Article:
With Hurricane Irma, one of the most powerful Atlantic hurricanes ever, battering the Caribbean and expected to hit Florida, home improvement retailers like Home Depot Inc. (HD - Get Report) and Lowe's Cos. Inc. (LOW - Get Report) can expect a boost to sales.

It's well-documented that "the home centers should see a benefit from these storms both in the near term as people both prepare and recover, and then over time as rebuilding starts," Mike Baker and Adam Sindler of Deutsche Bank Securities Inc. wrote on Wednesday, Sept. 6.

About 8% of Home Depot's stores are located in Florida, with another 9% in Texas, which is recovering from Hurricane Harvey. Lowe's trails slightly in hurricane geographic exposure, with 7% of its stores located in Florida and 8% in Texas.

"We don't break out sales between earnings; and frankly, our focus and concern is on helping the communities either prepare or recover and keeping our associates (employees) safe rather than sales," a Home Depot spokesman told TheStreet in an email. "We're juggling both at the moment from our Disaster Command Center, which we activated last week for Harvey. It was still running strong when Irma came along."

A Lowe's spokeswoman told TheStreet, "While I can't provide specific sales impact mid-quarter, Lowe's has shipped more than 1,100 truckloads of critically needed supplies to the Houston area. Our Emergency Command Center is fully activated and working with our expansive network of regional distribution centers and supply chain to ship supplies to communities impacted by these storms. While continuing to help with cleanup and rebuilding needs in Texas, Lowe's is also shipping emergency supplies into Florida in advance of Hurricane Irma. Lowe's has already shipped more than 1,600 truckloads of hurricane supplies to Florida."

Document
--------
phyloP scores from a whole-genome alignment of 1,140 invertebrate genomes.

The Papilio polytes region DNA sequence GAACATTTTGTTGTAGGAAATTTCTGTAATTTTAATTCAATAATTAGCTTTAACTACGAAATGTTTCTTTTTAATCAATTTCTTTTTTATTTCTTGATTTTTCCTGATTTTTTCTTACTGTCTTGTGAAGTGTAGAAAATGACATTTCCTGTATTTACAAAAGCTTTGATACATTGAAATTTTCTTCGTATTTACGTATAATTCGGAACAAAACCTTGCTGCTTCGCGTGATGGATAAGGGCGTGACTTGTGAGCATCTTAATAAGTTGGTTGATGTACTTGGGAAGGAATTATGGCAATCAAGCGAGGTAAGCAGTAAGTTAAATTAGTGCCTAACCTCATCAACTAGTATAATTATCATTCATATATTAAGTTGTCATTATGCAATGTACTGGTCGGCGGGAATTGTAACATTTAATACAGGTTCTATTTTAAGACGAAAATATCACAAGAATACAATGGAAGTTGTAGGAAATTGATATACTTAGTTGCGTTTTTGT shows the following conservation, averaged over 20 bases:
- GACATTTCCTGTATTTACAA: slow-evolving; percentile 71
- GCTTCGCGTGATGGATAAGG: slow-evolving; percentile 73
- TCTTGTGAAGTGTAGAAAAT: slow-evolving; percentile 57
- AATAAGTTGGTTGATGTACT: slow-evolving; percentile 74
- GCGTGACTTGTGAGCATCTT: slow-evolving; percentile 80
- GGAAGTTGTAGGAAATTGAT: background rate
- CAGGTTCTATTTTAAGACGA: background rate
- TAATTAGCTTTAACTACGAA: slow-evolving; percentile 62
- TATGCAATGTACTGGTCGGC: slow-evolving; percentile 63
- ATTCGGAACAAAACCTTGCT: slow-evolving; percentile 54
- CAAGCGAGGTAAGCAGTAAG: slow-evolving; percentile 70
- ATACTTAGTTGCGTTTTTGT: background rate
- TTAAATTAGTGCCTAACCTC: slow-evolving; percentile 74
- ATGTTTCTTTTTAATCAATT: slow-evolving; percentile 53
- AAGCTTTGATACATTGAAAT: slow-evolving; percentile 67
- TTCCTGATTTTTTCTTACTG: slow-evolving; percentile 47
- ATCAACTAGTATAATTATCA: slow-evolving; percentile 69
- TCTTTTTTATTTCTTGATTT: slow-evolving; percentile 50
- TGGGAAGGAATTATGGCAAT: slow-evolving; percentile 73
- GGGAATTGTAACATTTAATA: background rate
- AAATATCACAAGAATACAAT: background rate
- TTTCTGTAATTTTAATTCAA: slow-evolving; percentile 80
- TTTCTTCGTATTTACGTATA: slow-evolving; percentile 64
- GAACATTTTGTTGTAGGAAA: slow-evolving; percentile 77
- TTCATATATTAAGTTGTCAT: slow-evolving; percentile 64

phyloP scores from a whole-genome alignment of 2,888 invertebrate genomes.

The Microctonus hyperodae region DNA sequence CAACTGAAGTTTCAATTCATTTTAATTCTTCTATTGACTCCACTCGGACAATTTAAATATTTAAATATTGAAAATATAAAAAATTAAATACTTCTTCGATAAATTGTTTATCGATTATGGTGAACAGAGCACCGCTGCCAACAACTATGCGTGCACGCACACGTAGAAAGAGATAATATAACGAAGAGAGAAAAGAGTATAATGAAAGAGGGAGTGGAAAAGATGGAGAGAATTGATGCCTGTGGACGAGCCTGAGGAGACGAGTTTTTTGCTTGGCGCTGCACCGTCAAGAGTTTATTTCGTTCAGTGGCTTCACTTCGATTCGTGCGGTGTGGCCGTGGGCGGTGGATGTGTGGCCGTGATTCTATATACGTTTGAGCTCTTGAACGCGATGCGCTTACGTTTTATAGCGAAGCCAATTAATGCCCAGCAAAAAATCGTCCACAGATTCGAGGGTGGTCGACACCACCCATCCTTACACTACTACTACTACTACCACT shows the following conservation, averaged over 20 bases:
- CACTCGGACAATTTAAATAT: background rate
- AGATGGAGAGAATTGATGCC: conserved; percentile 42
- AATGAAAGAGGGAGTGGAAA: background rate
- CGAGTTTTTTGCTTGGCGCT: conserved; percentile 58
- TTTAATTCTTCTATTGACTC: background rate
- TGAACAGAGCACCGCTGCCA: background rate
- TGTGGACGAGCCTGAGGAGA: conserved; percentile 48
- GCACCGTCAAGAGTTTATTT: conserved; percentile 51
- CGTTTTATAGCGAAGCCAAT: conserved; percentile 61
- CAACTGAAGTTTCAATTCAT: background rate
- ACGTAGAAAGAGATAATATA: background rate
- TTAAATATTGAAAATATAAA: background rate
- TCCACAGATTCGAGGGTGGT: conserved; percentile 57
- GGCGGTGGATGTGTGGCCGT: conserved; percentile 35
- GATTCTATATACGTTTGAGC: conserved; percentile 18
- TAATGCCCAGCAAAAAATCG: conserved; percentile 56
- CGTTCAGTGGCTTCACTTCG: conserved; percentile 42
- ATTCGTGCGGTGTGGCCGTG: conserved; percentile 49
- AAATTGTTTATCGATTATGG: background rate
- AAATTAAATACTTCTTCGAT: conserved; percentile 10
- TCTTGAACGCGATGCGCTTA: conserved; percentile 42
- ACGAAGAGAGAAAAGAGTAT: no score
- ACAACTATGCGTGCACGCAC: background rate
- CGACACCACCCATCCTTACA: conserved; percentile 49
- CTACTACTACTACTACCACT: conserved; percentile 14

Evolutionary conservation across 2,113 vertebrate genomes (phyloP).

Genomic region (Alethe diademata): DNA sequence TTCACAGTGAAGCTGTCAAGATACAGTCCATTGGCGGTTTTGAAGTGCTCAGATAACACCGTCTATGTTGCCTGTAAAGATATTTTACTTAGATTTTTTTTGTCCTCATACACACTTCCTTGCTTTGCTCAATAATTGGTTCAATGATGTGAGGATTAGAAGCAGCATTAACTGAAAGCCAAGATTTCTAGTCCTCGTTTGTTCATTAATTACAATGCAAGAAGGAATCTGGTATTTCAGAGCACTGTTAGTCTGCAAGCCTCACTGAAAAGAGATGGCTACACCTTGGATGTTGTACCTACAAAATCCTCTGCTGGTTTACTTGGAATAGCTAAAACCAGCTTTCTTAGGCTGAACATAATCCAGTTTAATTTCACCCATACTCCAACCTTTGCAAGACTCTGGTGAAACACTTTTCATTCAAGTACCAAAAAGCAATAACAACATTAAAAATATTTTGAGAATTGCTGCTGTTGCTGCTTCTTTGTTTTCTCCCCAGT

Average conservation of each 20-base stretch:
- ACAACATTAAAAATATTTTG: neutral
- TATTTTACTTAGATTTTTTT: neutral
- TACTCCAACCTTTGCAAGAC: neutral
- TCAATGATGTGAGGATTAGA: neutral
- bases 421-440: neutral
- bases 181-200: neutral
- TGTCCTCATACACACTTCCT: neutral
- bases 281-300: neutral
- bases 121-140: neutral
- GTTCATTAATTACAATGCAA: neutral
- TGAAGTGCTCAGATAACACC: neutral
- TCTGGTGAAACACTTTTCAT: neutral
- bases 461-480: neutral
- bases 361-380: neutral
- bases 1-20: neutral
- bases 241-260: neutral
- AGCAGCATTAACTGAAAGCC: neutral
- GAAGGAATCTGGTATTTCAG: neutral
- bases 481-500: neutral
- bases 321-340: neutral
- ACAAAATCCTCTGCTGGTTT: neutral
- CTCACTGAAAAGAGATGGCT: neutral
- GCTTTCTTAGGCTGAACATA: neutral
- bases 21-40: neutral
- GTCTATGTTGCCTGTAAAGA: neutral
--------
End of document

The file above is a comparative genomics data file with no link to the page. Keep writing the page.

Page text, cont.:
Another beneficiary of the storm activity is Tractor Supply Co. (TSCO - Get Report) , which has similar exposure to Home Depot and Lowe's, Baker and Sindler wrote. The company could also see a benefit from generator sales and clean up but perhaps less so because of fewer repair type sales, the analysts explained.

Tractor Supply didn't respond to requests for comment.

Other retailers shouldn't expect a bump, however.

"Beyond the home centers and auto parts, we believe these hurricanes will have a net negative impact to sales particularly in the short term as stores are closed and consumers' focus turns away from shopping, particularly for discretionary items," the analysts wrote. "Over time, as people restock their homes and closets, there will likely be a bump in sales, but this will happen slowly and over a long period of time such that the impact is not likely to show up in any meaningful way in any period."

Indeed, Ross Stores Inc. (ROST - Get Report) has high hurricane exposure, with Baker and Sindler estimating that nearly 27% of its stores are located in Florida and Texas, which they anticipate could have a negative impact to the quarter.

Ross Stores did not respond to requests for comment.

Consumer products manufacturers like Newell Brands Inc. (NWL - Get Report) will also likely take a hit. The consumer goods giant, which owns home brands like Rubbermaid, expects the hurricane to harm its sales given the hit to supplies of resin.

"Since Hurricane Harvey's landfall on August 25, 2017, nearly all of Newell Brands' resin suppliers with facilities in Texas and Louisiana have declared force majeure, with many facilities shut down for more than a week and some still not operating," Newell said in a statement Wednesday, adding that it's working to find alternative, more expensive sources of resin.

The company expects resin prices to increase rather than decrease through 2018, and lowered its earnings per share guidance to a range of $2.95 to $3.05 from the prior range of $3.00 to $3.20, with net sales and core sales estimates unchanged.

Shares of Home Depot traded down 2% to $156.55 early Monday, with Lowe's down 2.3% to $76.77 and Tractor Supply up 0.58% to $60.66. Newell was down 0.9% to $43.65. 

Tracking Hurricane Irma, not a category 5 beast.

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Editors' pick: Originally published Sept. 6.